Any and all contributions are welcome. These are just some notes on areas where I know work is necessary and I haven’t gotten there myself. Some are probably larger chunks of work than others. Some have open issues describing the need or bug, others don’t. For those that don’t, it might be a good idea to open an issue on GitHub to announce that you’re working on it and to collect any relevant discussion.
Vet the protocol spec. This is the single most important artefact in the project and it’s essential that it makes sense and is unambiguous. More eyes are always welcome.
Take a look at the open enhancement issues – grab one and start hacking! While you’re at it, the open bugs are also free for the taking!
Head over to Transifex and help translate syncthing into your native language.
What IDE / development environment do you recommend for working with the repository?
There are probably as many opinions on this as there are programmers, as always. Here are some: Google Groepen
For myself, Sublime Text with GoSublime. Configured to run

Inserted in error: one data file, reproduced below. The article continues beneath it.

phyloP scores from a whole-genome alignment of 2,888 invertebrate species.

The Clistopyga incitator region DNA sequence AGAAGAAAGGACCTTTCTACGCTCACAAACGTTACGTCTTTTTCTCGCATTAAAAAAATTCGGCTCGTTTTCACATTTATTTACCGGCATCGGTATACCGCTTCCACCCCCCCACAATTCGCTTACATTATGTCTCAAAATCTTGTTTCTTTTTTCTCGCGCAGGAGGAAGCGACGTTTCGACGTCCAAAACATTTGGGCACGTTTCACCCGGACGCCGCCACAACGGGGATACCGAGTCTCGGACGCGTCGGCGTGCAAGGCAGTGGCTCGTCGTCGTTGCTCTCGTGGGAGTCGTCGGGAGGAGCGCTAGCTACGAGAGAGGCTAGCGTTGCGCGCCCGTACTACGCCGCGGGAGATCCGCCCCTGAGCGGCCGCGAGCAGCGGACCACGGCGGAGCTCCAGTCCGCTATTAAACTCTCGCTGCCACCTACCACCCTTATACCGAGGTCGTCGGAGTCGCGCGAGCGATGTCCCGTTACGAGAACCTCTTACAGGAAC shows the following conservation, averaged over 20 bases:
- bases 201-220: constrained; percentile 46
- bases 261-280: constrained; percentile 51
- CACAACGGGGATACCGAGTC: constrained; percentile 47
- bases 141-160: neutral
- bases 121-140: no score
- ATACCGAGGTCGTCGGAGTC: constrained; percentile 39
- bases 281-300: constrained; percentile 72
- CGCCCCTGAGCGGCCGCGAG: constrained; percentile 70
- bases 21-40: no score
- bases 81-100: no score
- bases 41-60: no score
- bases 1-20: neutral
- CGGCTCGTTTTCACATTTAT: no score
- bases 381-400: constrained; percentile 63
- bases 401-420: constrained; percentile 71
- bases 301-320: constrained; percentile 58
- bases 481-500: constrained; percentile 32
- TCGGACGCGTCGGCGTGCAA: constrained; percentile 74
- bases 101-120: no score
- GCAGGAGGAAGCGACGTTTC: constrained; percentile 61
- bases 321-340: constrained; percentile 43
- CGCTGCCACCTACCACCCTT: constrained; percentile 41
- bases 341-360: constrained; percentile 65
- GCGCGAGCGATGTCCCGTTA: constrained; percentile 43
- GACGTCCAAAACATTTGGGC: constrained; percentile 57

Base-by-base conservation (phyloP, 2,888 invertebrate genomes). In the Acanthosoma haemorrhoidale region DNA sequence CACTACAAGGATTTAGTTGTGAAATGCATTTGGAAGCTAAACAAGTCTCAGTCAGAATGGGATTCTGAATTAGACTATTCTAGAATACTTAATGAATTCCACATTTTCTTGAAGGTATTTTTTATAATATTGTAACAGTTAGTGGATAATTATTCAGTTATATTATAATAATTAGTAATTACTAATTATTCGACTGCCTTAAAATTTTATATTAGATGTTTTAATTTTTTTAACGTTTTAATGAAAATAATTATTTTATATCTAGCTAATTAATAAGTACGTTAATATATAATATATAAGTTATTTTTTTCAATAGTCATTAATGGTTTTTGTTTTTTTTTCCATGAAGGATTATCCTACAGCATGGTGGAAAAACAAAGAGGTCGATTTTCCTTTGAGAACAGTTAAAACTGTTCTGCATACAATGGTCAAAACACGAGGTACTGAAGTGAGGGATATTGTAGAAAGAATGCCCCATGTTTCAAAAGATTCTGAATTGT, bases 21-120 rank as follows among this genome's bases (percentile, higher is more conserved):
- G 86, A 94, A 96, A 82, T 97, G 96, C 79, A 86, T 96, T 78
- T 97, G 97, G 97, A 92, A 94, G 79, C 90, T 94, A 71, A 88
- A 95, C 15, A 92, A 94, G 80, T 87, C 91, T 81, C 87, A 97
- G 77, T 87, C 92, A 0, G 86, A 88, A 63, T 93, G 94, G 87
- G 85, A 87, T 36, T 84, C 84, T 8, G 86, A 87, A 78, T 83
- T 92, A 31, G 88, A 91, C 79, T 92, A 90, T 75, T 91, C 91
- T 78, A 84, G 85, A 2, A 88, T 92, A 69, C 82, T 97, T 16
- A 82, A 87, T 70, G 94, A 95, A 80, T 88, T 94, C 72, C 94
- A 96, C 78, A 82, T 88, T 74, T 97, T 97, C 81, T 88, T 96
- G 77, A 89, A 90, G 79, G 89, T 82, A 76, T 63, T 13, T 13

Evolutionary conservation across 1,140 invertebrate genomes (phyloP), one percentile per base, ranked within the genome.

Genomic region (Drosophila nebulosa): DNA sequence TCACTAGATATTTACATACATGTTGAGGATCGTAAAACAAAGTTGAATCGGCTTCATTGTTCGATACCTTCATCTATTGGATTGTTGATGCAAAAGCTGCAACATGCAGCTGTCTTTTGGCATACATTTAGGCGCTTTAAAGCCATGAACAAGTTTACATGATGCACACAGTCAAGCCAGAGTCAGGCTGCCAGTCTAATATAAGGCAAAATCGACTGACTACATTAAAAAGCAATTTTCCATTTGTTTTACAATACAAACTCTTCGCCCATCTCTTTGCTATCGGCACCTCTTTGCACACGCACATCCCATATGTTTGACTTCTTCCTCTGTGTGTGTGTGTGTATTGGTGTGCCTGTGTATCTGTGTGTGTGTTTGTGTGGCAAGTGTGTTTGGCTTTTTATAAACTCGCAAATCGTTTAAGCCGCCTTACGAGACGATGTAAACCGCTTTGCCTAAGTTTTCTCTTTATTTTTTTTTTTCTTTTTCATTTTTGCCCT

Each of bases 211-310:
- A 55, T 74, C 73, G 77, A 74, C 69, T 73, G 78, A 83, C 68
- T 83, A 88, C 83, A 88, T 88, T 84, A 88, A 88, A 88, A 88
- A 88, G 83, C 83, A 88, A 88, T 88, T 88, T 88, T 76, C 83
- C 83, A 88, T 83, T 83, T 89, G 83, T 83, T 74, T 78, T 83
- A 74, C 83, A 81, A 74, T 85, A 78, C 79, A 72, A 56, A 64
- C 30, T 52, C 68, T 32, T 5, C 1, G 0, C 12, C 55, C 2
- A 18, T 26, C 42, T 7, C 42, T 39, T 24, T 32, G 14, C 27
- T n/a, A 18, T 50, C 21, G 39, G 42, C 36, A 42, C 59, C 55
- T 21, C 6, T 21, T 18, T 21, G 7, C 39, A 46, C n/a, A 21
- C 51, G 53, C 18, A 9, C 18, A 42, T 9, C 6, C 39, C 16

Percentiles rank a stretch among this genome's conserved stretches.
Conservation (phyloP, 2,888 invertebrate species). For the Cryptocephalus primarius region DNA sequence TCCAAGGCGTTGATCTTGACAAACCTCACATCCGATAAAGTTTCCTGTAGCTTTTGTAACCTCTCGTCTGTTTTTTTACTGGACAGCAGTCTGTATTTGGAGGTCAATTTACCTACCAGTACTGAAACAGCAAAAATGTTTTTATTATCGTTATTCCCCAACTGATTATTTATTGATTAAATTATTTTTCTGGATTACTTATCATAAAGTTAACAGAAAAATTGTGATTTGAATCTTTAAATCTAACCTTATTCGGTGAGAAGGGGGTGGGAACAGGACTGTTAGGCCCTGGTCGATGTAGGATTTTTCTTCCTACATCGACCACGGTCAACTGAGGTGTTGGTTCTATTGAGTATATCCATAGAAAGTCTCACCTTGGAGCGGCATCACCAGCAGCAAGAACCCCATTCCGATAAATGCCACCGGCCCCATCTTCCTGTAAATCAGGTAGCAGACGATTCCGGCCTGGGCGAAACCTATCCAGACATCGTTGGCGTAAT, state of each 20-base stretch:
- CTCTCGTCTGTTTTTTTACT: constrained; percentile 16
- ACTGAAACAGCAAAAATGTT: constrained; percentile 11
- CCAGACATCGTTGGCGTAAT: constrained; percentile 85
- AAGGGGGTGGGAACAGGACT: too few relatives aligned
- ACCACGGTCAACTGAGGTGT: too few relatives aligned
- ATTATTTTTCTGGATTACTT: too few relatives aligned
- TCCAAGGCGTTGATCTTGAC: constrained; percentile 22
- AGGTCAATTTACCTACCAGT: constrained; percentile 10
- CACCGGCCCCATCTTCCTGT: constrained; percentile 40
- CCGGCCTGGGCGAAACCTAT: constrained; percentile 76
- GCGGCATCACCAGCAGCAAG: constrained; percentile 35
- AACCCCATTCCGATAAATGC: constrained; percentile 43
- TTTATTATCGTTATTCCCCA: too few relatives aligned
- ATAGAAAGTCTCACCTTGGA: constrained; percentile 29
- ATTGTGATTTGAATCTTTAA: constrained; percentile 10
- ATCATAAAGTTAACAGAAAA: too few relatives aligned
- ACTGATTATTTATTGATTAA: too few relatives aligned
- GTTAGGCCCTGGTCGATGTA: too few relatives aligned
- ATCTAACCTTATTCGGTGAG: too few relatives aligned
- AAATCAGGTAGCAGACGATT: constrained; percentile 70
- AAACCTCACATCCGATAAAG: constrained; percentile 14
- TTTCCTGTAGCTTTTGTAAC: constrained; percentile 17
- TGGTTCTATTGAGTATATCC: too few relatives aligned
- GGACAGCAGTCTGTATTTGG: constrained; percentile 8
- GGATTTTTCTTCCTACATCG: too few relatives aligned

./build.sh on Cmd-B it works quite fell for iterative hack-compile-fix cycles.
I’m using the intellij go plugin, I can’t figure out how to debug, do I need a special gdb version? my stock gdb with ubuntu doesn’t seem to see any go debug symbols or show the source.
I found that I have to remove “-w” on the ldflags in build.sh
Go’s threading model is entirely alien to gdb, and will get gdb very very confused a lot of the time. Stepping over functions will often do something different from what you expect. I don’t use it myself, preferring old school printf style debugging…
It’s a bit disappointing from the go tooling to be like this. What drove you to write syncthing in go rather than say java or scala?
Did you take a look at http://golang.org/doc/gdb? I can see how a debugger is nice when exploring a new code base, but when debugging I find it’s usually enough to understand what a given data structure looks like at some point in the code, and besides the bug is probably not happening on my own system anyway but somewhere else out there - hence the STTRACE stuff.
As for why Go and not Java or Scala, first of all I think Go is a much much nicer language, and Syncthing in Python?.
Fair enough, certainly goroutines are great. I wish there was something similar in other languages.